Doylestown’s Daylight stays true to its roots on Jar (playing The Fire tonight)

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DaylightThere are bands doing the pop rock thing, the folk rock thing, the indie rock thing. They all have their fans, and their music has its place.

But sometimes, it’s nice to find a good old-fashioned rock band, and watch them stay true to their roots and sound despite emerging trends.

Doylestown natives Daylight are that good old-fashioned rock band. Their debut LP, Jar, just released in April, is for the fan of ‘90s emo and grunge who might also find themselves at a pop punk show every once in a while. They’re what Nirvana would have been if Kurt, Krist and Dave had grown up on the East Coast, and found themselves in a music scene alongside Balance and Composure, Circa Survive and Title Fight.

Sonically, Jar is a step up from the string of EPs Daylight has been releasing over the past few years. Opening track “Sponge” provides a heavy guitar-and-drum intro that immediately makes the listener take notice. “Life in a Jar” showcases a new type of variance for the band with slow verses and a screaming chorus. “In On It” holds the album’s catchiest hook and most memorable guitar lick, and “Hole in the Ground” is as close to a ballad as Daylight will get. After a slow build-up, vocalist Taylor Madison gently sings “I’m calling to see how things are there. / I want you to know how much I care. / I wish I could take away your pain. / I fear I come home to see your grave.”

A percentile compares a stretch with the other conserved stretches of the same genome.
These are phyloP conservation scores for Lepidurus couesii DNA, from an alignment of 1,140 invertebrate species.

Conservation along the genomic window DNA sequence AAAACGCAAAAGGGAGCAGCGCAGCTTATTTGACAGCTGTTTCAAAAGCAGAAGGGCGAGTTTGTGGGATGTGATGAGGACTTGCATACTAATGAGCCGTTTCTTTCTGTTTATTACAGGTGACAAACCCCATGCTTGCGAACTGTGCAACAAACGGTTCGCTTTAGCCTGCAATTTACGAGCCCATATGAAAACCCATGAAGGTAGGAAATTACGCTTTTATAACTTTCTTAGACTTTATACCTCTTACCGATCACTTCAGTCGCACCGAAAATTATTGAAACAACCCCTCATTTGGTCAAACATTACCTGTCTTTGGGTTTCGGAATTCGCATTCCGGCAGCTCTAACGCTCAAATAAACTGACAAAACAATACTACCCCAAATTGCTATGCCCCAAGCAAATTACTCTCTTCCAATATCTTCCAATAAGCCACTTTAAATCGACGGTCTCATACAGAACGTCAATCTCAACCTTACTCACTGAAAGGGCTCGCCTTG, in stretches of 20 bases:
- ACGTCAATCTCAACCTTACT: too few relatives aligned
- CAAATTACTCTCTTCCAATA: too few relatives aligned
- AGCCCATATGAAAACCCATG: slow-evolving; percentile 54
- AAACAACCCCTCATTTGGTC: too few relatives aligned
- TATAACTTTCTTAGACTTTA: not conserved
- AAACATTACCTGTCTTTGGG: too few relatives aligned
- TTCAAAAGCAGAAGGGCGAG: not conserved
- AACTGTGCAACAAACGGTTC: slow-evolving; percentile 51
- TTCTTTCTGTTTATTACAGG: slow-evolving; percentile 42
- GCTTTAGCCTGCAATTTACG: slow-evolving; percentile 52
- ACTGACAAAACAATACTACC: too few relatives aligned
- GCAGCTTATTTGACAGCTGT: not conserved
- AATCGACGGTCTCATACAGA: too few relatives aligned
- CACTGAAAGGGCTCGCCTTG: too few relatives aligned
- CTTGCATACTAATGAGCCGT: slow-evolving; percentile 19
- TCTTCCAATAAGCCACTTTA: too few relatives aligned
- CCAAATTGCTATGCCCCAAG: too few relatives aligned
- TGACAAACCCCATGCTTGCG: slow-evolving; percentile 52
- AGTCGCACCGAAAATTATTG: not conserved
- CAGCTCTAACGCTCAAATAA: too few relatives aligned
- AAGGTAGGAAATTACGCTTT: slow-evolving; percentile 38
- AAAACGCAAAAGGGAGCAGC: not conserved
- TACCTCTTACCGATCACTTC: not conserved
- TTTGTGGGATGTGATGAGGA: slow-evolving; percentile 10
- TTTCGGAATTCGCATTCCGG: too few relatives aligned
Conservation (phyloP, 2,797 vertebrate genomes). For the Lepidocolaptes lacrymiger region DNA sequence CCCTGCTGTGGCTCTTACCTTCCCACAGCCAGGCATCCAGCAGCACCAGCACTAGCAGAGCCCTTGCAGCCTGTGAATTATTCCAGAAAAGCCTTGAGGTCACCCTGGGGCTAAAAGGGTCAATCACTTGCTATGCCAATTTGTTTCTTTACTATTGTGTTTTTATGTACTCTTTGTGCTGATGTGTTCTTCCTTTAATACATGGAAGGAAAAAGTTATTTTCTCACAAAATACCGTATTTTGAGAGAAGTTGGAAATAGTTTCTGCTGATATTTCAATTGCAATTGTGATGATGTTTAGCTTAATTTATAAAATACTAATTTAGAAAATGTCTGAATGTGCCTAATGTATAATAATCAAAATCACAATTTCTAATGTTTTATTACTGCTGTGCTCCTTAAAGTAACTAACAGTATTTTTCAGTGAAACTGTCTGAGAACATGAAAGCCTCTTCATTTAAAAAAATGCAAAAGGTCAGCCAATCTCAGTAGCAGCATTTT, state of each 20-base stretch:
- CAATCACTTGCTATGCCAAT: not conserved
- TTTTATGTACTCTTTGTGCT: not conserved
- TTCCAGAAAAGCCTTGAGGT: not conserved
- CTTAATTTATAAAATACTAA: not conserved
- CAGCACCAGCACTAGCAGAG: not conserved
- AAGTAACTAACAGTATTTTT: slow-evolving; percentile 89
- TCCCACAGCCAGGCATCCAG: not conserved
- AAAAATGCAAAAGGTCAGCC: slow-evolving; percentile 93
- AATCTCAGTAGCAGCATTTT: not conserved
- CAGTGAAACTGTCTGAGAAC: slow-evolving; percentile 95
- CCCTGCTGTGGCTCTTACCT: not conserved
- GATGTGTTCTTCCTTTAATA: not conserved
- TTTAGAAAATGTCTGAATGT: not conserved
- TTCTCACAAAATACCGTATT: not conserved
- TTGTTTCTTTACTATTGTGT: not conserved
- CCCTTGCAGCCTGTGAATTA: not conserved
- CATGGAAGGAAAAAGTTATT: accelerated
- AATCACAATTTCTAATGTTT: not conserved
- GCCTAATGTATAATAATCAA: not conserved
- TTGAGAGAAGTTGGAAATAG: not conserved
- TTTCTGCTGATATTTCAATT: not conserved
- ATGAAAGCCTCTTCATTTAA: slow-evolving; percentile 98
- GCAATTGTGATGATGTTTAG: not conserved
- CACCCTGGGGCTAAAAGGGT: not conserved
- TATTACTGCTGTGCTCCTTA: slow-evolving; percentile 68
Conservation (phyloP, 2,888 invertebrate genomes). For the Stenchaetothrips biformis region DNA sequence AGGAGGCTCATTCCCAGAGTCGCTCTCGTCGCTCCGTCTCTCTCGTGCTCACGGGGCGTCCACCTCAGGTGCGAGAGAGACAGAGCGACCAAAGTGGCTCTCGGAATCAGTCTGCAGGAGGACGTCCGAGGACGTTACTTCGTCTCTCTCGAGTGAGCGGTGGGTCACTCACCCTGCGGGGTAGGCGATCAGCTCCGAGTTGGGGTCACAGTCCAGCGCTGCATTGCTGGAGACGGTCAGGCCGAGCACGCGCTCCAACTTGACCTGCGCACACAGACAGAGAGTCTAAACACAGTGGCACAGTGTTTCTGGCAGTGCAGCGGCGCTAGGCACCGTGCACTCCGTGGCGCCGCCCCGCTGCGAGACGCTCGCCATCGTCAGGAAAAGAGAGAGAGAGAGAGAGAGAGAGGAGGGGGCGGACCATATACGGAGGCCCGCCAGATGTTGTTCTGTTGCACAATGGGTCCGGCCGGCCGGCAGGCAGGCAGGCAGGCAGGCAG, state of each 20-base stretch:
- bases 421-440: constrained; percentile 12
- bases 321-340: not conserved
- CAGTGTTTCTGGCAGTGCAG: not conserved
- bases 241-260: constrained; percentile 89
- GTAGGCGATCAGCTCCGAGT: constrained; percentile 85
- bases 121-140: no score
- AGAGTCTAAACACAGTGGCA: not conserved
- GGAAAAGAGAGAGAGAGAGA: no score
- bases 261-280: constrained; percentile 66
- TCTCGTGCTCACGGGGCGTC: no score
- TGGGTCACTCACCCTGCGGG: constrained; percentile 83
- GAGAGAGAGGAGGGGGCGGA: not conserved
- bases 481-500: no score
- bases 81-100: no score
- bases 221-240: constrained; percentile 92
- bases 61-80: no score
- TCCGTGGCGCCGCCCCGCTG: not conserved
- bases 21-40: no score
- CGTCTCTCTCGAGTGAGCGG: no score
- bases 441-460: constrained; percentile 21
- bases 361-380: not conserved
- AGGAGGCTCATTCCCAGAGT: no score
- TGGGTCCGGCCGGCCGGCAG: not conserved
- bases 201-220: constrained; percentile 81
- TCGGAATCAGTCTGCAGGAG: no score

With stark and morbid imagery sprinkled throughout the album and an undercurrent of hardship and heartbreak, Jar strikes an emotional chord without saying much. This is the kind of album to listen to angry, or catch the band at a live show to head bang your way through a hard time.

Daylight will play a sold-out show tonight at The Fire, providing the opportunity for local fans to do just that. They’re opening for Connecticut-based The World is a Beautiful Place & I am No Longer Afraid to Die, who also released a new album in June.

The songs off Jar should ensure that a whole new wave of listeners and show-goers will take notice of Daylight. They may be a little bit punk, a little bit emo and a little bit post-hardcore, but any fan of real and raw rock music should give them a try.